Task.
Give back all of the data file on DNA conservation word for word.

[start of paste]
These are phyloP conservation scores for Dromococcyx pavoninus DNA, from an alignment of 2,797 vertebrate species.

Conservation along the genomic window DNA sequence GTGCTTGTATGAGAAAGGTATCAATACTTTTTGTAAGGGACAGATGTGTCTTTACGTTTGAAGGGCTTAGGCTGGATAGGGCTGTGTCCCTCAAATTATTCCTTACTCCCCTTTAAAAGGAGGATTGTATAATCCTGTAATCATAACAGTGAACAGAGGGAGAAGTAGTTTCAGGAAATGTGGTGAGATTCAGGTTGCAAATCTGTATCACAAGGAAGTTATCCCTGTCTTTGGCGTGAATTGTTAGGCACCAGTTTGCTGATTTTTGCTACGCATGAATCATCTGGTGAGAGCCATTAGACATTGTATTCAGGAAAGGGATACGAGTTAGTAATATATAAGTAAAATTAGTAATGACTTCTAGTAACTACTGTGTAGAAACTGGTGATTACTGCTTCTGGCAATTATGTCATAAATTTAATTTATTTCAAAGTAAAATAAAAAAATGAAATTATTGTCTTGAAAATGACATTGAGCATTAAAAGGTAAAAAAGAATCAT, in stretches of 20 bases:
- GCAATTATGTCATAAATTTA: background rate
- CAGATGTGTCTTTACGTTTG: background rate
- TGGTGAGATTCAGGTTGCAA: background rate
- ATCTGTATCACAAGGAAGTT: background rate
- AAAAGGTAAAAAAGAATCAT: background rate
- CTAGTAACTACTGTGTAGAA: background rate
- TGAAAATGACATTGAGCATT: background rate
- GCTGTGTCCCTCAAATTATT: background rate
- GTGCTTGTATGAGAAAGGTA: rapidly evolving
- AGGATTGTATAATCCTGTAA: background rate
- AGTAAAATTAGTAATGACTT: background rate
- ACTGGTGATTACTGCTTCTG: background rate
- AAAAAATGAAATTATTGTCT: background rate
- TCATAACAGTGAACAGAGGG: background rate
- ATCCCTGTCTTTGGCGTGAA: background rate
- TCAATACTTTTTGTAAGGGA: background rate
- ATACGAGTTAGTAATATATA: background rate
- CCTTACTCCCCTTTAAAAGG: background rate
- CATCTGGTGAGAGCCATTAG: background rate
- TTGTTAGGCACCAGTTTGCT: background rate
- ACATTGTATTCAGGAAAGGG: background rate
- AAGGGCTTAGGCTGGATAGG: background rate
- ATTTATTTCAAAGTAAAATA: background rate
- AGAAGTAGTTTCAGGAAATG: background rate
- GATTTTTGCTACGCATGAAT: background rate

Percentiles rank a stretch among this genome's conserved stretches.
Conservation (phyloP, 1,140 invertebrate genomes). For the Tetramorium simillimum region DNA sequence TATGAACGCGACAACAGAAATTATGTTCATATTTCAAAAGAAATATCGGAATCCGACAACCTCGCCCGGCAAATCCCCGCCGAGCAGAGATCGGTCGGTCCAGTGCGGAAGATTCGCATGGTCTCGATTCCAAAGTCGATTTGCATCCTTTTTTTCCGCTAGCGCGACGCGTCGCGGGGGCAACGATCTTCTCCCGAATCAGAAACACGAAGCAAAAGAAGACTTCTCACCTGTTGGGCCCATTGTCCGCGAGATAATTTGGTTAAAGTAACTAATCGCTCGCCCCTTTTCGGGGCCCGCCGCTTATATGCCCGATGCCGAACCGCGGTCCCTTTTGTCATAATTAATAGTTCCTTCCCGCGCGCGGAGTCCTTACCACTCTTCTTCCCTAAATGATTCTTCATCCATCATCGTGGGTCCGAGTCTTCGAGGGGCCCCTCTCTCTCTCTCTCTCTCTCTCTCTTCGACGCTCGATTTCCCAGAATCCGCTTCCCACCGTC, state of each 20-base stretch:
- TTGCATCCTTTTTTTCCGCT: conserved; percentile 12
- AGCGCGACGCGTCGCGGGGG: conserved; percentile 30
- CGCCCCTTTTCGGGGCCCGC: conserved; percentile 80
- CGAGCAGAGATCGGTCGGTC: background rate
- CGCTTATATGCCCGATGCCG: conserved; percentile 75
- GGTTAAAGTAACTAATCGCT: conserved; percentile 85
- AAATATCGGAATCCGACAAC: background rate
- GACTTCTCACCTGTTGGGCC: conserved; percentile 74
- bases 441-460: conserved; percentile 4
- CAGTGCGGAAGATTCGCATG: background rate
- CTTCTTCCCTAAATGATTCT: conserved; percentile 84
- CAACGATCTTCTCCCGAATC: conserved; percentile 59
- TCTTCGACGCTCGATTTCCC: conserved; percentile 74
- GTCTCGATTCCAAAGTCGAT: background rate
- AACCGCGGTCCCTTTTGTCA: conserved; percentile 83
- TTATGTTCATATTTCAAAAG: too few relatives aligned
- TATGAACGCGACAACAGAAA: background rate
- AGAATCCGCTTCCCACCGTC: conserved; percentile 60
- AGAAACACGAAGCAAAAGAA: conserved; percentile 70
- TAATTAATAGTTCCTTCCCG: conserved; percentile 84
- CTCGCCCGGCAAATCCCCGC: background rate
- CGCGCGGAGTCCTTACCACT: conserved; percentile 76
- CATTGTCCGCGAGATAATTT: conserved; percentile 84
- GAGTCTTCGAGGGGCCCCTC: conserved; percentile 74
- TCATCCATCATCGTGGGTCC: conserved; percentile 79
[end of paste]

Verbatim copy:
These are phyloP conservation scores for Dromococcyx pavoninus DNA, from an alignment of 2,797 vertebrate species.

Conservation along the genomic window DNA sequence GTGCTTGTATGAGAAAGGTATCAATACTTTTTGTAAGGGACAGATGTGTCTTTACGTTTGAAGGGCTTAGGCTGGATAGGGCTGTGTCCCTCAAATTATTCCTTACTCCCCTTTAAAAGGAGGATTGTATAATCCTGTAATCATAACAGTGAACAGAGGGAGAAGTAGTTTCAGGAAATGTGGTGAGATTCAGGTTGCAAATCTGTATCACAAGGAAGTTATCCCTGTCTTTGGCGTGAATTGTTAGGCACCAGTTTGCTGATTTTTGCTACGCATGAATCATCTGGTGAGAGCCATTAGACATTGTATTCAGGAAAGGGATACGAGTTAGTAATATATAAGTAAAATTAGTAATGACTTCTAGTAACTACTGTGTAGAAACTGGTGATTACTGCTTCTGGCAATTATGTCATAAATTTAATTTATTTCAAAGTAAAATAAAAAAATGAAATTATTGTCTTGAAAATGACATTGAGCATTAAAAGGTAAAAAAGAATCAT, in stretches of 20 bases:
- GCAATTATGTCATAAATTTA: background rate
- CAGATGTGTCTTTACGTTTG: background rate
- TGGTGAGATTCAGGTTGCAA: background rate
- ATCTGTATCACAAGGAAGTT: background rate
- AAAAGGTAAAAAAGAATCAT: background rate
- CTAGTAACTACTGTGTAGAA: background rate
- TGAAAATGACATTGAGCATT: background rate
- GCTGTGTCCCTCAAATTATT: background rate
- GTGCTTGTATGAGAAAGGTA: rapidly evolving
- AGGATTGTATAATCCTGTAA: background rate
- AGTAAAATTAGTAATGACTT: background rate
- ACTGGTGATTACTGCTTCTG: background rate
- AAAAAATGAAATTATTGTCT: background rate
- TCATAACAGTGAACAGAGGG: background rate
- ATCCCTGTCTTTGGCGTGAA: background rate
- TCAATACTTTTTGTAAGGGA: background rate
- ATACGAGTTAGTAATATATA: background rate
- CCTTACTCCCCTTTAAAAGG: background rate
- CATCTGGTGAGAGCCATTAG: background rate
- TTGTTAGGCACCAGTTTGCT: background rate
- ACATTGTATTCAGGAAAGGG: background rate
- AAGGGCTTAGGCTGGATAGG: background rate
- ATTTATTTCAAAGTAAAATA: background rate
- AGAAGTAGTTTCAGGAAATG: background rate
- GATTTTTGCTACGCATGAAT: background rate

Percentiles rank a stretch among this genome's conserved stretches.
Conservation (phyloP, 1,140 invertebrate genomes). For the Tetramorium simillimum region DNA sequence TATGAACGCGACAACAGAAATTATGTTCATATTTCAAAAGAAATATCGGAATCCGACAACCTCGCCCGGCAAATCCCCGCCGAGCAGAGATCGGTCGGTCCAGTGCGGAAGATTCGCATGGTCTCGATTCCAAAGTCGATTTGCATCCTTTTTTTCCGCTAGCGCGACGCGTCGCGGGGGCAACGATCTTCTCCCGAATCAGAAACACGAAGCAAAAGAAGACTTCTCACCTGTTGGGCCCATTGTCCGCGAGATAATTTGGTTAAAGTAACTAATCGCTCGCCCCTTTTCGGGGCCCGCCGCTTATATGCCCGATGCCGAACCGCGGTCCCTTTTGTCATAATTAATAGTTCCTTCCCGCGCGCGGAGTCCTTACCACTCTTCTTCCCTAAATGATTCTTCATCCATCATCGTGGGTCCGAGTCTTCGAGGGGCCCCTCTCTCTCTCTCTCTCTCTCTCTCTTCGACGCTCGATTTCCCAGAATCCGCTTCCCACCGTC, state of each 20-base stretch:
- TTGCATCCTTTTTTTCCGCT: conserved; percentile 12
- AGCGCGACGCGTCGCGGGGG: conserved; percentile 30
- CGCCCCTTTTCGGGGCCCGC: conserved; percentile 80
- CGAGCAGAGATCGGTCGGTC: background rate
- CGCTTATATGCCCGATGCCG: conserved; percentile 75
- GGTTAAAGTAACTAATCGCT: conserved; percentile 85
- AAATATCGGAATCCGACAAC: background rate
- GACTTCTCACCTGTTGGGCC: conserved; percentile 74
- bases 441-460: conserved; percentile 4
- CAGTGCGGAAGATTCGCATG: background rate
- CTTCTTCCCTAAATGATTCT: conserved; percentile 84
- CAACGATCTTCTCCCGAATC: conserved; percentile 59
- TCTTCGACGCTCGATTTCCC: conserved; percentile 74
- GTCTCGATTCCAAAGTCGAT: background rate
- AACCGCGGTCCCTTTTGTCA: conserved; percentile 83
- TTATGTTCATATTTCAAAAG: too few relatives aligned
- TATGAACGCGACAACAGAAA: background rate
- AGAATCCGCTTCCCACCGTC: conserved; percentile 60
- AGAAACACGAAGCAAAAGAA: conserved; percentile 70
- TAATTAATAGTTCCTTCCCG: conserved; percentile 84
- CTCGCCCGGCAAATCCCCGC: background rate
- CGCGCGGAGTCCTTACCACT: conserved; percentile 76
- CATTGTCCGCGAGATAATTT: conserved; percentile 84
- GAGTCTTCGAGGGGCCCCTC: conserved; percentile 74
- TCATCCATCATCGTGGGTCC: conserved; percentile 79